Even When He Chatters a Lot

One can never be faulted who speaks of Love and Beauty,
For however far his speaking goes, it will never reach the end.
A child speaks to his parent with love,
While his father listens affectionately to all that he says to him.
And when he hears the questions that are posed to him,
He accepts them just as if someone were speaking of serious things.
Even when he chatters a lot without making clear what he is saying,
He is happier with his speech than he would be the speech of philosophers.
So I, like the child before his father,
I am going to speak now before God with great love.
Now I am going to speak, and if I say too little- oh, I will not say too little!
For it is easier for love to speak too much, as much as it desires!

Jacob of Serug (d. 521), Homily on the Judgment of Solomon, ll. 37-48, trans. by Stephen A. Kaufman

They Were Made Perfect Even in Love For Wicked Men

In the case of the person who has been held worthy to taste of divine love, that person customarily forgets everything else by reason of its sweetness, for it is something at whose taste all visible things seems despicable: such a person’s soul gladly draws near to a luminous love of humanity, without distinguishing between good and bad; he is never overcome by the weaknesses to be found in people, nor is he perturbed. He is just as the blessed Apostles were as well: people who in the midst of all the bad things they endured from others, were nonetheless utterly incapable of hating them or of being fed up with showing love for them. This was manifested in actual deed, for after all the other things they even accepted death in order that these people might be retrieved. These were men who only a little previously had begged Christ that fire might descend from heaven upon the Samaritans just because they had not received them into their village! But once they had received the gift and tasted the love of God, they were made perfect even in love for wicked men: enduring all kinds of evils in order to retreive them, they could not possibly hate them.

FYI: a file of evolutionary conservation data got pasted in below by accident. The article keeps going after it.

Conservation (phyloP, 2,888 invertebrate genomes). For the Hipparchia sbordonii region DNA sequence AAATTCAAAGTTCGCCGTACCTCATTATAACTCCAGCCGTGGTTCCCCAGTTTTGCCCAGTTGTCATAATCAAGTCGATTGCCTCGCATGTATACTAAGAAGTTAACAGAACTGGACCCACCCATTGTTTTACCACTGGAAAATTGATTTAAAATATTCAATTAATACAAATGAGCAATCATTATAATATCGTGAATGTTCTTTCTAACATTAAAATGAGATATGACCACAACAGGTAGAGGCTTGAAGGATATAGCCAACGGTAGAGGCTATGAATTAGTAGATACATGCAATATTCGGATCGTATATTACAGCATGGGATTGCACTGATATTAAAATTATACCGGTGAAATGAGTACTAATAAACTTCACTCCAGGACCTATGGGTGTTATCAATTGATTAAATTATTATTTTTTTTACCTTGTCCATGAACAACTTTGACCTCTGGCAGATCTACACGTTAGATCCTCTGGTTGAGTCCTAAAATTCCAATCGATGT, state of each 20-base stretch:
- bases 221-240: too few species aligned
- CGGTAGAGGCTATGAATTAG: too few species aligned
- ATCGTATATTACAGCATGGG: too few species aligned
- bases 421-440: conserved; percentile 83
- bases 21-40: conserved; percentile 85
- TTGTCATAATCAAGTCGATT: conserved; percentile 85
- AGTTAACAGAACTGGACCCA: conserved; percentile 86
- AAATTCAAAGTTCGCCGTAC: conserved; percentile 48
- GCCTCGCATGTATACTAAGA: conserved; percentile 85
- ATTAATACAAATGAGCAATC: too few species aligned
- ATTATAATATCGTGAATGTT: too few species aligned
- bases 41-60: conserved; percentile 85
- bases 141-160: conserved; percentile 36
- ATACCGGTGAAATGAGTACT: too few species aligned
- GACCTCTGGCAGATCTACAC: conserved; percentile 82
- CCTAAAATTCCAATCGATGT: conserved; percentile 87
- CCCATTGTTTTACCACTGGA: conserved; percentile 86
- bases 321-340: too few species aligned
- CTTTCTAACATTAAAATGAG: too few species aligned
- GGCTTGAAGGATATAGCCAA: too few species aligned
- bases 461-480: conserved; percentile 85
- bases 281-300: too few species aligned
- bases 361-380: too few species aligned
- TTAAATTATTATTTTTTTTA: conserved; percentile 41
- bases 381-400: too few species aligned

St. Isaac the Syrian, from ‘The Second Part,’ trans. Sebastian Brock, p. 50.

The Creator’s Power Will Be Made Known in Them

On the symbol of the ministry of the saints that is to be seen in the natural world: